‘Sleeping Dogs’ Interview with Writer and Director Adam Cooper

In Sleeping Dogs, co-written and directed by Adam Cooper, truth is a point of view through the memory of ex-homicide detective Roy Freeman. Academy Award winner Russell Crowe (recently in Land of Bad) stars as Freeman, a man in crisis with a memory that is quite broken. Freeman is a recluse, and his home is littered with post-its, reminding him of details that Alzheimer’s has stolen. He can’t continue on his shut-in way when his old job comes calling when a man’s life hangs in the balance. The man, Isaac Samuel (Pacharo Mzembe), is on death row and sentenced to die for murder, and Freeman isn’t sure anymore that he got it right. 

Freeman must piece together fragmented evidence and his memory from a decade-old investigation. As he digs deeper, a web of dark secrets unravels, connecting to his own troubled past. Relying solely on fading instincts, Freeman confronts a disturbing truth: some mysteries are better left buried. Sleeping Dogs explores the idea that it might be better to let sleeping dogs lie. Along with Crowe, the film stars Karen Gillan. 

Co-writer and Director Adam Cooper is no stranger to big projects. The creative is perhaps best known for adapting huge franchises for the screen, including Assasin’s Creed and Allegiant. Over Zoom, we sat down with Cooper to talk about bringing the thriller Sleeping Dogs to life. Cooper was full of insight and shared his process for adapting The Book of Mirrors for the screen. He talked about working with Russell Crowe, including how Cooper’s directorial debut was a very collaborative process. Cooper also shared why character was key and what was so appealing about the story of Roy Freeman.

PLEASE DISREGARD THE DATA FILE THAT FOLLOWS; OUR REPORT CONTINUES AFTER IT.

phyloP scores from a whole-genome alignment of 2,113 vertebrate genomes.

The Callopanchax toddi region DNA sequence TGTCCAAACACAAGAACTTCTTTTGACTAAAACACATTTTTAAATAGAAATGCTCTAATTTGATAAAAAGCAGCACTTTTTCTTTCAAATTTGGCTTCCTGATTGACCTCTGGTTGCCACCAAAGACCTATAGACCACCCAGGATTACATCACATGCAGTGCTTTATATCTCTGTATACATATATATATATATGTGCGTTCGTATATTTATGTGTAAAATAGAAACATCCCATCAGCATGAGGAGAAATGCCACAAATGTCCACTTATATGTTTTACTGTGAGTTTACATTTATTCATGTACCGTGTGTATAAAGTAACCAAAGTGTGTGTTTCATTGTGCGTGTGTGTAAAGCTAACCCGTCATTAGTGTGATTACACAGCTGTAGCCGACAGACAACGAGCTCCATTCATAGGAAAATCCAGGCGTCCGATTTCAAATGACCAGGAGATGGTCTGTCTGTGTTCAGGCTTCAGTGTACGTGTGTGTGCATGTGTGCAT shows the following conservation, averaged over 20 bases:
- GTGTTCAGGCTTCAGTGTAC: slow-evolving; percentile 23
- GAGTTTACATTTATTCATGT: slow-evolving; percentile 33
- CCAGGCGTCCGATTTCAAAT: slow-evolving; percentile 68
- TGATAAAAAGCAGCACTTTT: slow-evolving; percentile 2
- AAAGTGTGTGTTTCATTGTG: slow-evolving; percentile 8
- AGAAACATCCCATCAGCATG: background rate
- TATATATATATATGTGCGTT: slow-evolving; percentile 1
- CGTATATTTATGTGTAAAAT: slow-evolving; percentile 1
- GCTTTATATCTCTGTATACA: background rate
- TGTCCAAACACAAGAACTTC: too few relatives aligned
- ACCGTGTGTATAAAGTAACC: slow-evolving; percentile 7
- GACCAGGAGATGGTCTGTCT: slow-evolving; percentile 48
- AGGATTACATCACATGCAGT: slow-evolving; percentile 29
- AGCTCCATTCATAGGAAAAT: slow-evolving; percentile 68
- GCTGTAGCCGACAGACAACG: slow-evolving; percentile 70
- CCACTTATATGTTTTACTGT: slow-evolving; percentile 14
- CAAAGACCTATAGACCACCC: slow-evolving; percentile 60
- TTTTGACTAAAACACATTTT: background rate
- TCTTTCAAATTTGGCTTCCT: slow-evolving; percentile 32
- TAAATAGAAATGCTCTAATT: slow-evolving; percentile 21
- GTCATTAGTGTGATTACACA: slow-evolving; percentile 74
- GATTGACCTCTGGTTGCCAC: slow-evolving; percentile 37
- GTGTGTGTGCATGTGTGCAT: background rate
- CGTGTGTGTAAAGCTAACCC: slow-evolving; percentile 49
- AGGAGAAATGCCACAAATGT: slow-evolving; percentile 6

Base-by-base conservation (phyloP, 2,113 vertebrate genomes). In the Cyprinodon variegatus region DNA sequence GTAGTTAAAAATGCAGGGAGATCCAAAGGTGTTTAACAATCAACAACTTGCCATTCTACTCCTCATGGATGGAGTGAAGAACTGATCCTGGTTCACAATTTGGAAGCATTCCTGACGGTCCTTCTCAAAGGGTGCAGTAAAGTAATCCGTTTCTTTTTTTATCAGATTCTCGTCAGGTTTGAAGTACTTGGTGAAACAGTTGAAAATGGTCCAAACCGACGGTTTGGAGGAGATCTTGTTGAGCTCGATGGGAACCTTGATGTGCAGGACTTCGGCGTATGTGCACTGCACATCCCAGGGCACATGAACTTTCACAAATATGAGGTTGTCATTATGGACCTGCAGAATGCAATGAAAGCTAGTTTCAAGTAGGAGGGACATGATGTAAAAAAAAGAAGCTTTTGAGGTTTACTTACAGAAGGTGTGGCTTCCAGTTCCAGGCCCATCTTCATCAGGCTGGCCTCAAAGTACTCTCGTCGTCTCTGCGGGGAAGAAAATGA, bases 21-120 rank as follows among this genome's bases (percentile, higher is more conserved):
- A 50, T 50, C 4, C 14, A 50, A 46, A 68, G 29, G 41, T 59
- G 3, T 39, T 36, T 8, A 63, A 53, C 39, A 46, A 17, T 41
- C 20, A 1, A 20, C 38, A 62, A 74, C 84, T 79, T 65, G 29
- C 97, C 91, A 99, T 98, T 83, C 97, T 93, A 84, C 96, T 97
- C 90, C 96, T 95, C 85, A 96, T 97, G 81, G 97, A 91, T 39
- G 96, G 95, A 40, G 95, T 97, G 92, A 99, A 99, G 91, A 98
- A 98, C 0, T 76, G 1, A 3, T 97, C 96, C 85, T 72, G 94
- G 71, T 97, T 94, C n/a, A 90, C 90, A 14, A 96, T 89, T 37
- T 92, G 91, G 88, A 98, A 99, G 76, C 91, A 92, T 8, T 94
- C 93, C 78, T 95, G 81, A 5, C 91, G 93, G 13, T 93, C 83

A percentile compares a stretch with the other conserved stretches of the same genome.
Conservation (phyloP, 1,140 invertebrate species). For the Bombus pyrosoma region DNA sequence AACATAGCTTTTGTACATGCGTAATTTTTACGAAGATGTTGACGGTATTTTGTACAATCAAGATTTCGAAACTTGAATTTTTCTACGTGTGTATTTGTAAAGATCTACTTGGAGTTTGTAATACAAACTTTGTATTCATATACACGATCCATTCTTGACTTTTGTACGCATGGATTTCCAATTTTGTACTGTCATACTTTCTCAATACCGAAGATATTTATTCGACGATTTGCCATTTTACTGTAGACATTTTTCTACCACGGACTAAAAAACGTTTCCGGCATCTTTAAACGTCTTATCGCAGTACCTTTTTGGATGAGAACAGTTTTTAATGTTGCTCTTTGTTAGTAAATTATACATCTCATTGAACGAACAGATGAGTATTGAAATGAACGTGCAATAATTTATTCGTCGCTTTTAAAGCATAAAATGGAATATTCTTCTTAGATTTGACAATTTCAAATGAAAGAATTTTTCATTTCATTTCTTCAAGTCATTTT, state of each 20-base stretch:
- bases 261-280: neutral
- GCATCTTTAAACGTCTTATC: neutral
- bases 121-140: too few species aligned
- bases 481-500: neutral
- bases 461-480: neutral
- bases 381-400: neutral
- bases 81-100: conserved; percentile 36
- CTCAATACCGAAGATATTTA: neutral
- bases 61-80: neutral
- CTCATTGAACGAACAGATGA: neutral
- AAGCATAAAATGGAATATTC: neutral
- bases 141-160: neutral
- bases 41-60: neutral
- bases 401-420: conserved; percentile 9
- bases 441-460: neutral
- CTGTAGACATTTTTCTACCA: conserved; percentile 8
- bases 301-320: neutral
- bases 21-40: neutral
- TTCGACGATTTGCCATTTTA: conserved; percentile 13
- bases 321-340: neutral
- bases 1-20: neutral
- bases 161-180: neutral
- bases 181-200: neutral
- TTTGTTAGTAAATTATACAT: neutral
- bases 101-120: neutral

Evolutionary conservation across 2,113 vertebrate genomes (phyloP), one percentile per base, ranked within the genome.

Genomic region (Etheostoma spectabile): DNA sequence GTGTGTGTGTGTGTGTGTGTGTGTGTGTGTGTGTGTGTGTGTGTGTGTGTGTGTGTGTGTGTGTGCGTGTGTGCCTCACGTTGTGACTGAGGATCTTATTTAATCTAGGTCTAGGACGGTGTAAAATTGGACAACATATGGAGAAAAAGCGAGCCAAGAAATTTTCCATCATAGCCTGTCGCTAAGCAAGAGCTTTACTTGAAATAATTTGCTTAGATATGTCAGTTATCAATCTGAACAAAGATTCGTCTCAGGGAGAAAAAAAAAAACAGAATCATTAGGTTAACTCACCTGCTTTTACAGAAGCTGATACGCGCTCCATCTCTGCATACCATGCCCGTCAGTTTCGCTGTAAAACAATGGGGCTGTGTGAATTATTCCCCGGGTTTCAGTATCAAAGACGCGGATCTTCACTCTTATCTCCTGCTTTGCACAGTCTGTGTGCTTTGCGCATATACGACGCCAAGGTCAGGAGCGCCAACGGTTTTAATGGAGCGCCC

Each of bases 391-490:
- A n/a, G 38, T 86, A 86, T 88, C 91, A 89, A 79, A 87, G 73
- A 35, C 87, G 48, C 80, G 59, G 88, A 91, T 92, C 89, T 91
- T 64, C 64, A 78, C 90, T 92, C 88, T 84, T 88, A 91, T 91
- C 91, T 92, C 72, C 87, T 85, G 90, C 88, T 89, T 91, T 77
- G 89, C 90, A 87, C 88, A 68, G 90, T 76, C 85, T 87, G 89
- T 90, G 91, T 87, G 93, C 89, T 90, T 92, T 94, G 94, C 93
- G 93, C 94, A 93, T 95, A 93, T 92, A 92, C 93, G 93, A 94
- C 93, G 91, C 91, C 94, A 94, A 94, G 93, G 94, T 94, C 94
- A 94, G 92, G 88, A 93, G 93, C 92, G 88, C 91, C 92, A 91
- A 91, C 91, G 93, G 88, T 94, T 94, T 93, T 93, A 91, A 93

Russell Crowe in Sleeping Dogs
Russell Crowe in Sleeping Dogs. Image courtesy of The Avenue.

The Interview with Sleeping Dogs writer and director Adam Cooper

[Editor’s note: This interview has been lightly edited for clarity.]

Ayla Ruby: I really enjoyed the movie. I watched it this morning. And I’d love to talk about your journey to the book, your journey to getting the rights and adapting this project.

Adam Cooper: Sure. In 2016, a guy named Pouya Shahbazian, who we’ve worked with on Allegiant, sent along a pre-publication galley of The Book of Mirrors, written by Eugen Chirovici, who is a Romanian thriller author, writing in English for the first time. And I was really compelled by the mystery in the book, but I was particularly compelled by the character of Roy Freeman, which is the part that Russell [Crowe] ultimately ended up playing in film, who’s a character who’s not introduced until the last third of the book.